Genocide. Global warming. Nuclear proliferation. Sex trafficking in Cambodia. Famine in sub-Saharan Africa.
If history has taught us anything, it’s that problems like these tend to sort themselves out if we just ignore them for long enough. So I get annoyed when guys like Nicholas Kristof keep reminding people about them, thereby diverting attention from real issues like steroid abuse in the NFL.
In his latest piece of “offbeat” journalism, Kristof pulls out the stops, explicitly comparing humankind’s current failure to prevent the Darfur genocide with its failure to prevent earlier genocides:
During the Holocaust, the world looked the other way. Allied leaders turned down repeated pleas to bomb the Nazi extermination camps or the rail lines leading to them, and the slaughter attracted little attention. My newspaper, The New York Times, provided meticulous coverage of World War II, but of 24,000 front-page stories published in that period only six referred on page one directly to the Nazi assault on the Jewish population of Europe. Only afterward did many people mourn the death of Anne Frank, construct Holocaust museums, and vow: Never Again.
The same paralysis occurred as Rwandans were being slaughtered in 1994. Officials from Europe to the US to the UN headquarters all responded by temporizing and then, at most, by holding meetings. The only thing President Clinton did for Rwandan genocide victims was issue a magnificent apology after they were dead.
Much the same has been true of the Western response to the Armenian genocide of 1915, the Cambodian genocide of the 1970s, and the Bosnian massacres of the 1990s. In each case, we have wrung our hands afterward and offered the lame excuse that it all happened too fast, or that we didn’t fully comprehend the carnage when it was still under way.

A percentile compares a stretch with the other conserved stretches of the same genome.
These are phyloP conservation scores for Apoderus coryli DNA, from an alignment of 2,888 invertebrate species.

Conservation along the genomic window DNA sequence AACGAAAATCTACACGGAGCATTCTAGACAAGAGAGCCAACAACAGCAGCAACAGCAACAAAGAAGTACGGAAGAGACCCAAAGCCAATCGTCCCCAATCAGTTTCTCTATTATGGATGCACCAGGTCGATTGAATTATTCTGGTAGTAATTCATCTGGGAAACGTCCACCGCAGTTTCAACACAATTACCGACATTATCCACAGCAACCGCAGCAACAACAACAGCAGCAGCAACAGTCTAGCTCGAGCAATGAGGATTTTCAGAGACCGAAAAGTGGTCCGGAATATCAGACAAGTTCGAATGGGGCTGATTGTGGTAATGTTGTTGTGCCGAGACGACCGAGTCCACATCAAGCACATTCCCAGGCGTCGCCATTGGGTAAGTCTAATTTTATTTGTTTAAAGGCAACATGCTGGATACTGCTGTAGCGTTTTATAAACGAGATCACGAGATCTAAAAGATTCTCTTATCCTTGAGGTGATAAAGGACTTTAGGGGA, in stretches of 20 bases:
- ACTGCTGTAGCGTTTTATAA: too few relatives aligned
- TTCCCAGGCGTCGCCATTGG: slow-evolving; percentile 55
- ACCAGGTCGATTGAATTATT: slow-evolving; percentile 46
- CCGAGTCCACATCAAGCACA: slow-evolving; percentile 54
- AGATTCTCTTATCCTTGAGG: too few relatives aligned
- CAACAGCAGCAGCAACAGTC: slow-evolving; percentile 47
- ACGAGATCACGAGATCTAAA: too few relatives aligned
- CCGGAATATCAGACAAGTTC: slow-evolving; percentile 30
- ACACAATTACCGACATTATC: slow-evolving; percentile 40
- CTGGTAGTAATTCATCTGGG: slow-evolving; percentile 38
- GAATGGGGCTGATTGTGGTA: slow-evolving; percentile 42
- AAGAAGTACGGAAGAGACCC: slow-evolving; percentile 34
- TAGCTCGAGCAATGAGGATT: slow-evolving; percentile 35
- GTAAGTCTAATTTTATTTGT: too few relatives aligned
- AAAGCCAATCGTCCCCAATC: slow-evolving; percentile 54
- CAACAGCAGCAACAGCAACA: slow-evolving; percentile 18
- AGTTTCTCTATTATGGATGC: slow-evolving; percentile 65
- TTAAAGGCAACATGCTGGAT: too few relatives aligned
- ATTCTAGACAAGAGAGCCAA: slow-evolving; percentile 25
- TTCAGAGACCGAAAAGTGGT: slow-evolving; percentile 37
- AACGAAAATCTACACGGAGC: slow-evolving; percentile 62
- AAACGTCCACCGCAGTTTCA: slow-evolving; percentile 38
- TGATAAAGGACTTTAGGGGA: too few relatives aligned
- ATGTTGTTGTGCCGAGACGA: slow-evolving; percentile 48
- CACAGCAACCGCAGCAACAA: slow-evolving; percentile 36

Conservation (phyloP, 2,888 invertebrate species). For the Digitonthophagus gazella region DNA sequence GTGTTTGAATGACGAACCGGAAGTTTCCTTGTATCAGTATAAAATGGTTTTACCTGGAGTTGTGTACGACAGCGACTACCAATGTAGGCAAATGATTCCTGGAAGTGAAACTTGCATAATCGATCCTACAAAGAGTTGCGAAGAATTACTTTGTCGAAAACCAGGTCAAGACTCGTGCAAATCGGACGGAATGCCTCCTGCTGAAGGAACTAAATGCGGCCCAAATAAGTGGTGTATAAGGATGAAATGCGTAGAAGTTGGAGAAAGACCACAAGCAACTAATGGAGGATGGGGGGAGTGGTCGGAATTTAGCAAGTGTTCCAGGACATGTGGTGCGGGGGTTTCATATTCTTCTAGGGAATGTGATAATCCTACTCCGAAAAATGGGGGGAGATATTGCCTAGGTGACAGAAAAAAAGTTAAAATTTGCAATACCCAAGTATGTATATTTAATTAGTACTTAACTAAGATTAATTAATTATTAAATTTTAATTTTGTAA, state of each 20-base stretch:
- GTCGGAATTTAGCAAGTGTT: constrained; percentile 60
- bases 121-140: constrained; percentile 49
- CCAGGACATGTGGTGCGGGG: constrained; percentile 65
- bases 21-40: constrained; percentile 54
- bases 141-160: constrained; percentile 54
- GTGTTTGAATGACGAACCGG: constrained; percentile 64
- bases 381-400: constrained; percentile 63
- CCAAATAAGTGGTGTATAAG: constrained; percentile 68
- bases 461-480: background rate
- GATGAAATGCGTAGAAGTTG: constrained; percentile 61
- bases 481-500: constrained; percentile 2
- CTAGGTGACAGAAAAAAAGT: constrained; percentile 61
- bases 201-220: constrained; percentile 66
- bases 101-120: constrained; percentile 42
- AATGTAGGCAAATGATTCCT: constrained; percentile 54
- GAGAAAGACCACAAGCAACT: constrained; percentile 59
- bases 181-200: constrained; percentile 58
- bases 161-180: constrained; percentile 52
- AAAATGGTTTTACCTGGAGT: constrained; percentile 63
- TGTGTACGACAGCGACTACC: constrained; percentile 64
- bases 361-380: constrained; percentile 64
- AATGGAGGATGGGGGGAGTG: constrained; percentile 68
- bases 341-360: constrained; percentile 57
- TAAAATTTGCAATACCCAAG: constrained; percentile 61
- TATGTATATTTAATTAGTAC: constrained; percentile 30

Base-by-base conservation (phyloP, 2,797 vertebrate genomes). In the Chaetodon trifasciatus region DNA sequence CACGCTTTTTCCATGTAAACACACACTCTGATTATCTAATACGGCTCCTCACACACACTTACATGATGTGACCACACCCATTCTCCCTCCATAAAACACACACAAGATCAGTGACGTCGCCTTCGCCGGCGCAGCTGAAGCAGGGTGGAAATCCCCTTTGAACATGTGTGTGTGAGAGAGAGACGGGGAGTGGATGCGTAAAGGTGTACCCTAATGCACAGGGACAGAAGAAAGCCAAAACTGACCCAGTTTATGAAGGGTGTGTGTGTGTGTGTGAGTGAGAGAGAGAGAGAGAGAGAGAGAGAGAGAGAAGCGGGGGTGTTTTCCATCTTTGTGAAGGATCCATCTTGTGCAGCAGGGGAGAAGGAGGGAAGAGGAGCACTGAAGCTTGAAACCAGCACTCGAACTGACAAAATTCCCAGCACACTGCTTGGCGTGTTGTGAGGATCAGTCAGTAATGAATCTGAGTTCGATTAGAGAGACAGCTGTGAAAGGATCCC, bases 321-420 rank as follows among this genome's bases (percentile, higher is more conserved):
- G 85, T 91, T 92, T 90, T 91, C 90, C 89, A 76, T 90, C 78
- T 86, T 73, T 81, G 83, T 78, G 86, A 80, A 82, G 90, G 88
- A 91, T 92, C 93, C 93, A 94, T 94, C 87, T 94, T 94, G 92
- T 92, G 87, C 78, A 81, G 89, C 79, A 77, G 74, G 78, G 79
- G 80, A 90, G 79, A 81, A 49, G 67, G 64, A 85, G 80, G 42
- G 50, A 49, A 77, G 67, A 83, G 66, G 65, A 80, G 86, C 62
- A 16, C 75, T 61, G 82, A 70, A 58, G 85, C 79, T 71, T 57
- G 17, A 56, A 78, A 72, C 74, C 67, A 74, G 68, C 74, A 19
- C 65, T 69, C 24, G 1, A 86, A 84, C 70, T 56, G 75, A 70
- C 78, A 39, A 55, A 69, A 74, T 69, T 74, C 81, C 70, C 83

And now — let me guess — the same is happening in Darfur. Arab Janjaweed militias, supported by the Sudanese government, are systemically massacring, raping, and mutilating non-Arab civilians, while the world watches on in horror but does nothing. Dude, what a shocker. I never could have predicted that one.
Think about it. Sixty years after Auschwitz, obviously the world must have solved this genocide thing. The US, or EU, or UN, or someone must have set up some sort of special army that, you know, goes in and stops it before it happens. I mean, anything else would be criminally insane! It would be like 911 putting people on hold for an hour, or a hospital telling a guy spewing arterial blood to sit in the waiting room and read a magazine. Right?
Even if not, I’ve just spent over 20 minutes of valuable procrastination time writing this post and sending some money. So regardless of what happens in Darfur, you can’t accuse me of having sat in my chair and done nothing. No, I sat in my chair and did something.